By Marianne Salza
On Sept. 6, 1620, religious separatists departed from England in search of spiritual freedom. Exactly 102 passengers and 30 crew members embarked on a 66-day journey to the New World aboard the Mayflower. The Pilgrims’ arrival in Plymouth has become a symbol of democracy in America’s history.
In commemoration of the 400th anniversary of the Mayflower’s landing, American Ancestors and New England Historic Genealogical Society (NEHGS) revealed a grand replica of the Mayflower to honor the Pilgrim’s courage, and an artistic installation in recognition of the Wampanoag people, the Native Americans who greeted the settlers. The April 17 ceremony at the NEHGS headquarters in Boston’s Back Bay is the first of a series of events in the United States that celebrates the founding of Plymouth Colony.
“After an arduous two-month-long journey and a cataclysmic first winter, they fulfilled their pilgrimage that forever changed the history of the world,” declared D. Brenton Simons, president and CEO of American Ancestors and NEHGS. “They formed the Mayflower Compact, a document inspirational to our democracy.”
The 10-foot-long model of the square-rigged 17th Century vessel was christened the “Boston Mayflower” by a Mayflower descendent, Nancy Maulsby, chair of the Board of Trustees for American Ancestors and NEHGS. The Boston Mayflower – which is now anchored in the non-profit organization’s front courtyard on Newbury Street – was constructed of eastern white pine by marine artist Terry Geaghan, owner of the Shipmasters’ Gallery in Bath and Woolwich, Maine.
Adjacent to the Boston Mayflower sits a tribute to the Wampanoag culture created by tribal member Steven Peters, creative director of SmokeSygnals, a Native American-owned marketing and communications consultancy located in Mashpee. The exhibit represents a young Patuxet mother and her infant and depicts the Wampanoag tradition of sharing family narratives through the weaving of beaded wampum belts, which were left unfinished for the continuation of future generations’ stories.
The overall celebration is part of a four-nation commemoration hosted by the United States, the United Kingdom, the Netherlands, and the Wampanoag people.
“On behalf of Her Majesty, the Queen, I am proud to be part of this celebration,” expressed Harriet Cross, Her Majesty’s Consul General to New England. “One of the things I love about New England is your ability to cherish history and the land.”
A new exhibition, “Origins and Legacy of the Mayflower,” was opened in the first-floor gallery of American Ancestors and explores the Mayflower’s migration and the Wampanoag culture. Visitors can tie nautical knots like the Mayflower crew, learn about wampum belts, and create a family tree.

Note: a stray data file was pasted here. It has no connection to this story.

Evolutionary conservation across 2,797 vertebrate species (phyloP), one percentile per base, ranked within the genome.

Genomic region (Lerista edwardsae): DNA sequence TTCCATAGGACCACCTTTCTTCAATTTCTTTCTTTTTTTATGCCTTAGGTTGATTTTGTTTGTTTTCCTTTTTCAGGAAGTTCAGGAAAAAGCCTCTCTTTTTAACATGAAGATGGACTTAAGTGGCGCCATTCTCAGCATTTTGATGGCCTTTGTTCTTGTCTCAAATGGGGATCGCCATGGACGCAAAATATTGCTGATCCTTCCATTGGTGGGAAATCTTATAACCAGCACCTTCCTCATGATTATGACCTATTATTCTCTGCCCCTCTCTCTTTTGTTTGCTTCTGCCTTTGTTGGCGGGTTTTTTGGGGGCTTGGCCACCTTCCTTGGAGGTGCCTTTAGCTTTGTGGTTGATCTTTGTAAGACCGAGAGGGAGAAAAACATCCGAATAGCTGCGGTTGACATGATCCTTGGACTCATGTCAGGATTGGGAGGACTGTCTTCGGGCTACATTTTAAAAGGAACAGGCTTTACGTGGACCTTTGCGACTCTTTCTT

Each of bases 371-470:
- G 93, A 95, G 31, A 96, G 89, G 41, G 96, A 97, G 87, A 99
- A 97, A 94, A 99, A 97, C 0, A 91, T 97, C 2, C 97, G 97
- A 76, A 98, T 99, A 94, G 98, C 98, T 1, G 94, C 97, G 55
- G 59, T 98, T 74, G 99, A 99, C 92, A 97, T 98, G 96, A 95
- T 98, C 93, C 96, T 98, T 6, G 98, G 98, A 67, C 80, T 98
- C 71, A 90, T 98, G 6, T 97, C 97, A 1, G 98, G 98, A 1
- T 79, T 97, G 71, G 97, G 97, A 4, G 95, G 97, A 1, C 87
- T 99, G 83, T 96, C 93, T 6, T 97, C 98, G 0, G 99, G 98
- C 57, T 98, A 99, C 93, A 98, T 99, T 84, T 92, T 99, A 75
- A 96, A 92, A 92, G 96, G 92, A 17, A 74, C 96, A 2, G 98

“This is our first public event of our 175th year and I am especially pleased this occasion helps to fulfill our mission of educating people everywhere about this 400th anniversary milestone,” expressed Simons, who hopes that this exhibition will better acquaint Bostonians and visitors with tribal history and Pilgrim heritage.
More than 30 million individuals around the world are believed to be descendants of the 26 Pilgrim families who were aboard the Mayflower. American Ancestors and NEHGS is offering their expertise in researching and documenting that lineage.
Founded in 1845, American Ancestors by New England Historic Genealogical Society is America’s oldest genealogical organization and has the largest collection of original historical materials and resources in the country. With more than 28 million items and more than seven centuries worth of documents, NEHGS is dedicated to the study of family history. Researchers are specialized in early American, Irish, English, Scottish, Italian, Atlantic and French Canadian, African American, Native American, Chinese, and Jewish genealogy.
“Origins and Legacy of the Mayflower” exhibit, the “Boston Mayflower,” and the Wampanoag art installation will be on display through December 2020 at New England Historic Genealogical Society’s American Ancestors headquarters at 99-101 Newbury St., Tuesdays, 9 a.m.-1 p.m.; Wednesdays, 9 a.m.-8 p.m.; and Thursdays-Saturdays, 9 a.m.-5 p.m.